Pastoral Care and Counseling to Navigate Social Services
As clergy, we find that we are constantly asked to be experts at tasks and we’re unprepared—plumber, roofer, fundraiser, cleaner, social media expert, copier repair person, barista. Tasks we spend years preparing for in seminary revolve around divinity and theology. Tasks many of us hope we are prepared for revolve around care and counseling. Theology and counseling. We desperately want to make a difference as pastors. We are called by God to spend our lives and our careers telling people about the love of Jesus Christ. It just so happens that nearly all of the people we tell are hurting. And we desperately want to pour ourselves into fixing that hurt.
There is a difference between pastoral care and counseling. Pastoral care is walking with someone in their time of trial, hurt, or misfortune. Counseling is problem solving. Counselors have a care plan and a care team to make sure that they are meeting the goals of their plans with their clients. Counselors have brief relationships with clients. Counselors do not walk through life with their clients like pastors do.
Counseling is a brief (a few months or years) relationship with someone focused on a malady in their family system or their emotional state. Counseling is seeing tangible results. And it is incredible to see results. These are results that often evade us in parish ministry.
As a pastor and a counselor, I have found both relationships extremely rewarding, though they have remained separate. I have never been a counselor to a parishioner. The roles are so different. Breaking bread with someone, baptizing their children, being present as they die; this is the role of pastor. This is the honor of walking with someone in the ups and downs of daily life and proclaiming “God loves you!” “Jesus is here!”
As a pastor walking with congregation members, we naturally come in contact with a variety of social service systems. Hospitals, Medicare, Medicaid, Social Security, suicide hotlines, nursing homes, schools, child services, and the justice system to name a few. Because of our exposure, people oftentimes look to clergy as experts in a subject that we are learning to navigate ourselves. Here are some tips for congregation members as they navigate unknown social service systems.
Six tips to help your congregation members navigate social service systems:
1. Stay calm.
Most people encounter social service systems, whether for children, adults or the elderly in times of stress. If the person in need of the service is under great stress, is too young, or is ill, it is important that someone who can be calm stay a part of the conversation. You must be able to listen, not just hear what the services are saying.
2. Get a buddy.
Even the most competent social service employee will miss something in a conversation regarding a system. Bring someone along with you to your appointments; have someone with you when you register online. Don’t do it alone. You will miss something.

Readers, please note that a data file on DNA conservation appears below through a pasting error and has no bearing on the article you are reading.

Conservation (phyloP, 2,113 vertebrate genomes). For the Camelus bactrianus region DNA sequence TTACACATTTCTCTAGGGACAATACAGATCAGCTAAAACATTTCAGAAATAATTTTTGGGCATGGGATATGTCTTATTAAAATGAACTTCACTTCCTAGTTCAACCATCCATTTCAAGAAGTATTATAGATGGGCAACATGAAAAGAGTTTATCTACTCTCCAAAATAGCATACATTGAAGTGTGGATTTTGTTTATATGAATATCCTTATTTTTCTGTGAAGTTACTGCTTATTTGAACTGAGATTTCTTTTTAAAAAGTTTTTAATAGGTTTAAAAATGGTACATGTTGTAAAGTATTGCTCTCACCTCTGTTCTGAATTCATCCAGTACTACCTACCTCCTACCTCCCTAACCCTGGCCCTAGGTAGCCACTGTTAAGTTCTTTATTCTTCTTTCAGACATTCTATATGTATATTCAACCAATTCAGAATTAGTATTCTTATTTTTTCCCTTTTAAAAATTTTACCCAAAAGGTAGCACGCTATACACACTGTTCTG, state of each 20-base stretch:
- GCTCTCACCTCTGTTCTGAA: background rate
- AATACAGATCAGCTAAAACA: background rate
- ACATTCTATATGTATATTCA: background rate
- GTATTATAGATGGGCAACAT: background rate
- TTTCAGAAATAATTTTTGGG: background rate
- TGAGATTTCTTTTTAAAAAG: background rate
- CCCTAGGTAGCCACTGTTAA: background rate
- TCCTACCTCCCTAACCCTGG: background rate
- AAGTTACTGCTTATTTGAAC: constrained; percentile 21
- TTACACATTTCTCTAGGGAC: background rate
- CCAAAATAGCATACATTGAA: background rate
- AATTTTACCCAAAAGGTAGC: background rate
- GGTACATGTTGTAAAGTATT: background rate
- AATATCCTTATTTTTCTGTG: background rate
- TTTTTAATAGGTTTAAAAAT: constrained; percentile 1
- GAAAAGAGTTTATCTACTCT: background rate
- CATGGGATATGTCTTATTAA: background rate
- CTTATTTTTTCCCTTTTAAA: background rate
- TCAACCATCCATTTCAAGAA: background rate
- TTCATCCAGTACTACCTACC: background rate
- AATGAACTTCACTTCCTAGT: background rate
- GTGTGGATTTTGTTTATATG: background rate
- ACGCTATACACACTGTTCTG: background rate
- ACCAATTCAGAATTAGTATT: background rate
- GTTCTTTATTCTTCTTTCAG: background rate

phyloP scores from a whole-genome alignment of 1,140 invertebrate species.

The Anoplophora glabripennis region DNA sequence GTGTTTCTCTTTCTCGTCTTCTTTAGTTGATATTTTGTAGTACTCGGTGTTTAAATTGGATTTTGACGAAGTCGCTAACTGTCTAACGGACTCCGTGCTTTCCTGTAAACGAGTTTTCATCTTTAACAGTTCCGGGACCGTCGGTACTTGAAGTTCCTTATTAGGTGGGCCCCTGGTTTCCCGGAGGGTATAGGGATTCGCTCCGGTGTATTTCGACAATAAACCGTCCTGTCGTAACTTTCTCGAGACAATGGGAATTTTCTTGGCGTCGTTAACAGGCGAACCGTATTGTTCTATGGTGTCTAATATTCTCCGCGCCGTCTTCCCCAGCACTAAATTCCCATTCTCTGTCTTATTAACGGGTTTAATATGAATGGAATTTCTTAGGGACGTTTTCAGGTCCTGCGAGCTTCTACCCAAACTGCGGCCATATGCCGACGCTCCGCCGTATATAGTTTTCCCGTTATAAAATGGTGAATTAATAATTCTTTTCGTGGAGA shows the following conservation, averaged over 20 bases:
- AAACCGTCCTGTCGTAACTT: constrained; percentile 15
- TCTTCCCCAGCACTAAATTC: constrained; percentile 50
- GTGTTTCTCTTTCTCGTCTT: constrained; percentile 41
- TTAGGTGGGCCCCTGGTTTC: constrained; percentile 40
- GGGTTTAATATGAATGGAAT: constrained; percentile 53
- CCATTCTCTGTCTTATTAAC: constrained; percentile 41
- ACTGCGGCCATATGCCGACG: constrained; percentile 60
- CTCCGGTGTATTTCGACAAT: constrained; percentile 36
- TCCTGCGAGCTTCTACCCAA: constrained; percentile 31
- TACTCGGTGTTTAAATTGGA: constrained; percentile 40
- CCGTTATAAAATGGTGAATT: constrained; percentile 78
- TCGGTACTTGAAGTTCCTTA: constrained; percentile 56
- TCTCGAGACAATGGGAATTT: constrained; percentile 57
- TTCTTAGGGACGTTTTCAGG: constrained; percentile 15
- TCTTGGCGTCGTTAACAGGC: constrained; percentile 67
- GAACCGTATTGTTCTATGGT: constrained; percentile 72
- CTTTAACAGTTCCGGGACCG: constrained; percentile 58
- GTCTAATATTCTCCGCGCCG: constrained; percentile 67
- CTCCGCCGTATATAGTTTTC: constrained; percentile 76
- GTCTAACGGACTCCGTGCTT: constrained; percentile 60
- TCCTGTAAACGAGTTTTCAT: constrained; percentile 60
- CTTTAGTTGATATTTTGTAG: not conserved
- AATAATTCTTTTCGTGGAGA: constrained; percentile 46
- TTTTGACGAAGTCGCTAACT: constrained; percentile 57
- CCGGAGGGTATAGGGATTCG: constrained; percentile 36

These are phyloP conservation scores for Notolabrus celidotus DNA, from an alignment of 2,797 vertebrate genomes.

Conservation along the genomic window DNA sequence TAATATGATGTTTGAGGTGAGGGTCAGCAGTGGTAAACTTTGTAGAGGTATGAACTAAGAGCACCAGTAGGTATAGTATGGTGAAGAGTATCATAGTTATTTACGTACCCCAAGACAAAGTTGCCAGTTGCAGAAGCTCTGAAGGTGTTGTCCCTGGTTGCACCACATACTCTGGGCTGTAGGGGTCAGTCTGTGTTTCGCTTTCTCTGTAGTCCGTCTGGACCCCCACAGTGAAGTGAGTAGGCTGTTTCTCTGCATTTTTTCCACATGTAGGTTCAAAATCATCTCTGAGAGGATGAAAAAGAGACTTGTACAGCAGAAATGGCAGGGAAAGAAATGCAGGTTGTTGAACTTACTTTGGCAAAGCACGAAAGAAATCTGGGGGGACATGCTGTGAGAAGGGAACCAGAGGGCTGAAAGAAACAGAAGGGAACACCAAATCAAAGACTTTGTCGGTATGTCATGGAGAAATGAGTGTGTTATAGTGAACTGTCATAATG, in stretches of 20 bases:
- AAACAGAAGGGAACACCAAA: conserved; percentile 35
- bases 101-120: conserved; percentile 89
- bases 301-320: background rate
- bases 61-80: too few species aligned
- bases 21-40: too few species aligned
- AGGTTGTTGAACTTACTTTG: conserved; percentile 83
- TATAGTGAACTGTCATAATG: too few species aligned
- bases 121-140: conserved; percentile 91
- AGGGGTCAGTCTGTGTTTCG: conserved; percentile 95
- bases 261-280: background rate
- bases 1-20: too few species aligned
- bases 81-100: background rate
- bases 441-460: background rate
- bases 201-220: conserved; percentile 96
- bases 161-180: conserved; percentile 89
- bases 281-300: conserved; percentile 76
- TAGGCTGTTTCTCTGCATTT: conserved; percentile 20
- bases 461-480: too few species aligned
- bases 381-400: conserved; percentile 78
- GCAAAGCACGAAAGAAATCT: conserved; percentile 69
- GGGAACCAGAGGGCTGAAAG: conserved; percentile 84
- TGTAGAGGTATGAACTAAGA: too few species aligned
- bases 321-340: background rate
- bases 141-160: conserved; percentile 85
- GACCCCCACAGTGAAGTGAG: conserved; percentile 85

3. Take notes.
When meeting with a healthcare, financial, social security, or child welfare system, take notes. Date your notes. Document what you are to do next and what the system is to do next. Follow up if things are not acted upon as you expect.
4. Come with questions written down.
Spend three minutes before your appointment, discharge, etc. and list questions that you have. Write them down. When the doctor, social worker, or case manager asks, “Do you have any questions?” say “YES.” Everyone should have questions when heading into an unknown system or situation. If nothing else, ask for information on who to contact when you have questions after leaving the appointment/hospital.
Be your own advocate and advocate for your friends and loved ones. The only way we can advocate for one another is if we let each other into our health, financial, and social needs. Trust your neighbor, mother, child, or friend when they tell you something is wrong. And do everything you can to work out the problem with them.
6. Connect with a social worker.
Find a local social worker who can be on call for your congregations needs. Most congregations have a social worker who attends, or someone will have a connection. The social worker will be able to help congregation members navigate the systems.
The role of pastor is so unique. No counselor, social worker, or social service is invited into the fullness of life in the way pastors are. In this unique role it is important to know our limitations and lean on experts who can help us and our congregants navigate some of life’s most frustrating and frightening moments. It is part of the honor and responsibility of walking with others and pointing to our Lord and Savior Jesus Christ.
The Rev. Erin Davenport is a 2005 alumna of the MDiv program. Through the Seminary’s joint degree program, she also earned her MSW from the University of Pittsburgh. A former chaplain, she now resides in Pittsburgh and serves as the Seminary’s director of the Miller Summer Youth Institute.